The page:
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Posted: April 29, 2013

The futurist: More about eyes in the sky

Will this destroy the world as we know it?

Thomas Frey

(Editor's note: This is the second of two parts. Read Part 1.)

As we add layers of precision and awareness to the equation, we begin to see increasingly intrusive capabilities begin to form. Here is a progressive list, going from crude observations to nano-detailed observations, of how this type of technology will evolve over time:

  1. Distinguishing between plants, animals, and humans
  2. Determining gender
  3. Defining age, ethnicity, height, weight, hair color, and other physical characteristics
  4. Doing basic health assessments, monitoring heart rates, blood pressure, skin temperature, etc.
  5. Scanning for levels of brain activity
  6. Remote indexing of stomach content
  7. Monitoring a person’s sex life
  8. Analyzing the chemical composition of a person’s sweat

Now imagine these monitoring capabilities first from 100 feet, later from a mile away, and eventually from a geosynchronous satellite orbiting the earth.

The Good

Even with a strong pushback from privacy advocates, niche uses will find their way into everyday use. Some of the first business models will form around creating early warning systems for people in peril. Here are a few use cases that will be used to advance the technology. 

  1. People suffering from heart attack, stroke, seizures, accidents, or other debilitating conditions triggering an alarm for a local emergency rescue team.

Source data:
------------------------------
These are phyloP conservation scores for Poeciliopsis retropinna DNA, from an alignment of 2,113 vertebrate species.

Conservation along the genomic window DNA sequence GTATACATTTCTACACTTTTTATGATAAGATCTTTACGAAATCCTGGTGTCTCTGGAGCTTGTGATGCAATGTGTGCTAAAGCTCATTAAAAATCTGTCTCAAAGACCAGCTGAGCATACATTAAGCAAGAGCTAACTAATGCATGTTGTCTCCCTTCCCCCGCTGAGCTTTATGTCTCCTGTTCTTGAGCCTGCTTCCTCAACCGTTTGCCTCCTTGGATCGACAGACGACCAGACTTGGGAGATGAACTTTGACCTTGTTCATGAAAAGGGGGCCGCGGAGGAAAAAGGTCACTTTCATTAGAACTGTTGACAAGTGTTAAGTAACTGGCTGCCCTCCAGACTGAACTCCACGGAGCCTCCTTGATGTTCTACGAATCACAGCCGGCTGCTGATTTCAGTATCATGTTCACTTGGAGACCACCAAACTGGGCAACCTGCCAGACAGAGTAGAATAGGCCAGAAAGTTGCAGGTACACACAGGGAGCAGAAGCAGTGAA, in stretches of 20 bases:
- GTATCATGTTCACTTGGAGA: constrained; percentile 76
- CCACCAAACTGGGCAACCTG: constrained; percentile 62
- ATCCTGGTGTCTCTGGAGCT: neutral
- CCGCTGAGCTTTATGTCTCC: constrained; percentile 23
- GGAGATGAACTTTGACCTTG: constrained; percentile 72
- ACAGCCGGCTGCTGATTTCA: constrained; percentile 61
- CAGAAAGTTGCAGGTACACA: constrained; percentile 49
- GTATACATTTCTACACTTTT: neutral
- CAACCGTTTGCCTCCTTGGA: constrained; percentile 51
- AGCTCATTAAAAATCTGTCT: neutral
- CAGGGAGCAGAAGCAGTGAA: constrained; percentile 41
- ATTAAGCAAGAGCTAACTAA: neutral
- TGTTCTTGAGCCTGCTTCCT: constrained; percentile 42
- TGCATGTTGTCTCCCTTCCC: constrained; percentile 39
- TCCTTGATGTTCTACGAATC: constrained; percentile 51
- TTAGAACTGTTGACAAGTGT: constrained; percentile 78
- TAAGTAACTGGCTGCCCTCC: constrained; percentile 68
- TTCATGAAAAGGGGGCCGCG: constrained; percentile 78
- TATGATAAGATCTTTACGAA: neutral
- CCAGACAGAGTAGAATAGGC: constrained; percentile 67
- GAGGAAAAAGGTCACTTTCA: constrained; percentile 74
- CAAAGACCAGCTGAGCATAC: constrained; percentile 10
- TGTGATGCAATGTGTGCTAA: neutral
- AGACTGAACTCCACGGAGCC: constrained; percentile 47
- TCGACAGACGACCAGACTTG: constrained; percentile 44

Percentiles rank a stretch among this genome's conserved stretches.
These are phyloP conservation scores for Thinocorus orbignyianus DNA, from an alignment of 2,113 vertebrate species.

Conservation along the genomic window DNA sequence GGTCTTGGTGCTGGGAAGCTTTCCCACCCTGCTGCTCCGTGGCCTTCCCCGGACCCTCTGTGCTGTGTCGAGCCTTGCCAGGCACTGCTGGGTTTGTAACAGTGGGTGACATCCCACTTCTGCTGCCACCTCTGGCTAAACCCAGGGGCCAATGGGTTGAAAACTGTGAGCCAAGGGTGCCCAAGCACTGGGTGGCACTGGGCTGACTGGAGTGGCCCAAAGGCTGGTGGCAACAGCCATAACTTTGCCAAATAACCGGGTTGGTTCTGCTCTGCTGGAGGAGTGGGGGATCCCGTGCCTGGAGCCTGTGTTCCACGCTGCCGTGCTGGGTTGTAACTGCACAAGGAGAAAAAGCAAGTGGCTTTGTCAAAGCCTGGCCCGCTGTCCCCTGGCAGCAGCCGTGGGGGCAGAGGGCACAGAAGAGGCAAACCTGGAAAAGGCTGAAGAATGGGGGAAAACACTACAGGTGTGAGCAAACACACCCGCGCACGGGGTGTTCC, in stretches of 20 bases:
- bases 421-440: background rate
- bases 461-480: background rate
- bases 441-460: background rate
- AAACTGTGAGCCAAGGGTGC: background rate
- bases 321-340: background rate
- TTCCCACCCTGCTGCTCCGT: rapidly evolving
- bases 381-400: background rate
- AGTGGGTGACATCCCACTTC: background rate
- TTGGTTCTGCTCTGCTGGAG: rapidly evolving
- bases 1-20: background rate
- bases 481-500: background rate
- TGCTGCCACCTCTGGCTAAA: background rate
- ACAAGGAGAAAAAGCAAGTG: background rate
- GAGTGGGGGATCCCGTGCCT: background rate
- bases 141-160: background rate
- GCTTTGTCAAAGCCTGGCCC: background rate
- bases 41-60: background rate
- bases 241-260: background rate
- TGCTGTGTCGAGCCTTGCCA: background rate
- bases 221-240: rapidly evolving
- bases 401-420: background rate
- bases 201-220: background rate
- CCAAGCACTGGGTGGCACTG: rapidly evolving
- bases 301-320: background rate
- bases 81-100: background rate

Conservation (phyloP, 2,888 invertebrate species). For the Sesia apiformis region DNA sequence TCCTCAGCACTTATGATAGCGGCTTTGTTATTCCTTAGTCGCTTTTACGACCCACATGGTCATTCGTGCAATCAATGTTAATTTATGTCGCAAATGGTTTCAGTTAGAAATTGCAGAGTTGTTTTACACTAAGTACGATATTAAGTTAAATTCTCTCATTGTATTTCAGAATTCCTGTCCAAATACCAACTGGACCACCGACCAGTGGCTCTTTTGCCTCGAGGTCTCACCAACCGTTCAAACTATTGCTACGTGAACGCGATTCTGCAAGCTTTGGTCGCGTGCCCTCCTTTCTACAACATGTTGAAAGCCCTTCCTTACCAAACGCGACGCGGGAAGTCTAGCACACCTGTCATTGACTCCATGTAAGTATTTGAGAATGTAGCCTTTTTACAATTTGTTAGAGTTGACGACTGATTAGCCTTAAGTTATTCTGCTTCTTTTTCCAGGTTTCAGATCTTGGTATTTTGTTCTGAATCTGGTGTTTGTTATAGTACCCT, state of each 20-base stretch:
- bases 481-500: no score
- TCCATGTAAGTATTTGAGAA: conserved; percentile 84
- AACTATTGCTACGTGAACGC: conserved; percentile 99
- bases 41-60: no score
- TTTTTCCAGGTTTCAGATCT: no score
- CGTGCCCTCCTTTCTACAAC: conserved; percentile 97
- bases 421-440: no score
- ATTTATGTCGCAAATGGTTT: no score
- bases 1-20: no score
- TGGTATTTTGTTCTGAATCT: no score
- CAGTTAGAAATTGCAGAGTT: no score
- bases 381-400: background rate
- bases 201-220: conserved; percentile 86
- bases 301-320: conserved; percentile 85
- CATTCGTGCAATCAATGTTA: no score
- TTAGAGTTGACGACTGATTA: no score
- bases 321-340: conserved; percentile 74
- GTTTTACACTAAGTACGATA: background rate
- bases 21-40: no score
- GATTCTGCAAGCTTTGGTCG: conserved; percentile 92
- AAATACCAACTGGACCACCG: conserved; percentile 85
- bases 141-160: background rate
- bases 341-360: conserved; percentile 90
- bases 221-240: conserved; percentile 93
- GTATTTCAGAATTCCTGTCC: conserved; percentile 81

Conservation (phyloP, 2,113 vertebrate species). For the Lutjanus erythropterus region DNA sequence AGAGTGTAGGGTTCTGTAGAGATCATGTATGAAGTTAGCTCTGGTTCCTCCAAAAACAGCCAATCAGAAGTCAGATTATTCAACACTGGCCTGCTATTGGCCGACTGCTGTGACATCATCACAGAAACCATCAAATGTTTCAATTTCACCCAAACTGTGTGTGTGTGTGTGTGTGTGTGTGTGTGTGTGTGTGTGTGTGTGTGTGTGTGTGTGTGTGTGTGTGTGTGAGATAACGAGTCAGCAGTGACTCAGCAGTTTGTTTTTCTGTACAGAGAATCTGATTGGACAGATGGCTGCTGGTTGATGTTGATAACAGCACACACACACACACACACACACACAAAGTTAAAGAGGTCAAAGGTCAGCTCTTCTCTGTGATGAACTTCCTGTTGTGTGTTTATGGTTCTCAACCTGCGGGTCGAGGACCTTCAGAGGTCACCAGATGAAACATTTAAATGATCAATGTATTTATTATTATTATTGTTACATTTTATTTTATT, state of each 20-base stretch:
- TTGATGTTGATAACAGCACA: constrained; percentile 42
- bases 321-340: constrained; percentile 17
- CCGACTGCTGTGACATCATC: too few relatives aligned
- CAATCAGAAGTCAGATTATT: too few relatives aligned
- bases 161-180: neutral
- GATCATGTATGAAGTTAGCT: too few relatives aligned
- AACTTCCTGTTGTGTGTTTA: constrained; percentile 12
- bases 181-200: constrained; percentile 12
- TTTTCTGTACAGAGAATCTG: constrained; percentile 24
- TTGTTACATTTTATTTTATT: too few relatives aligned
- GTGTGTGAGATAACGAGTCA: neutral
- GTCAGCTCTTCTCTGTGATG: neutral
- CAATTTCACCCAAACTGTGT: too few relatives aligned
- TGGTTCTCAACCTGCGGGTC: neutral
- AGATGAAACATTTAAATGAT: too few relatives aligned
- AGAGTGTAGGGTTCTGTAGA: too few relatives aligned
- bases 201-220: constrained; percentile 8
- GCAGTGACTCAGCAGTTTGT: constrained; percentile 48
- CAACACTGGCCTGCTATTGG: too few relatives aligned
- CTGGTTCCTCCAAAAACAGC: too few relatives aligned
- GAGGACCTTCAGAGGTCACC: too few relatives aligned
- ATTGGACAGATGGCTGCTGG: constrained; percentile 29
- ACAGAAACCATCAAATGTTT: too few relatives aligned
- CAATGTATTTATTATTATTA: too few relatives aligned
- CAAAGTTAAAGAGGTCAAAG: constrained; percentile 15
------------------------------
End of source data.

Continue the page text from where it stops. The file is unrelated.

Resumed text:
2. Governments will develop non-specific systems to monitor the general mood of their constituency, tracking levels of happiness and anxiety. Rather than relying on traditional polling, these results will be very fast and information rich.
  3. Disease tracking will also be possible. Since many diseases involve human contact or are spread through being in close proximity with those infected, quarantines will happen quicker, outbreaks better contained, and public health in virtually all areas will be managed better.
  4. In the event of natural disasters, those in danger will be quickly alerted of impending dangers.
  5. Parents can use it to find lost kids and pets.
  6. Farmers and ranchers can use it to monitor their crops and livestock.
  7. Tracking rhinos, along with other frequently poached animals, and their attackers will be quite simple.
  8. We will know immediately whenever someone dies.

The Bad

Naturally images of big brother hovering over us come to mind with any technology like this. But big brother isn’t the only one that’ll cause problems. Here are a few possible ways things will go bad.

  1. Companies will find all new ways to spy on their competitors.
  2. Governments will try to use it to find tax cheats, those who owe alimony, and even track down unpaid parking tickets.
  3. Hypochondriacs, those suffering from paranoia, and other kinds of alarmists will have a whole new set of tools for clogging up the system.
  4. Political activists will devise new ways of systematizing their efforts, building coalitions, and making a statement.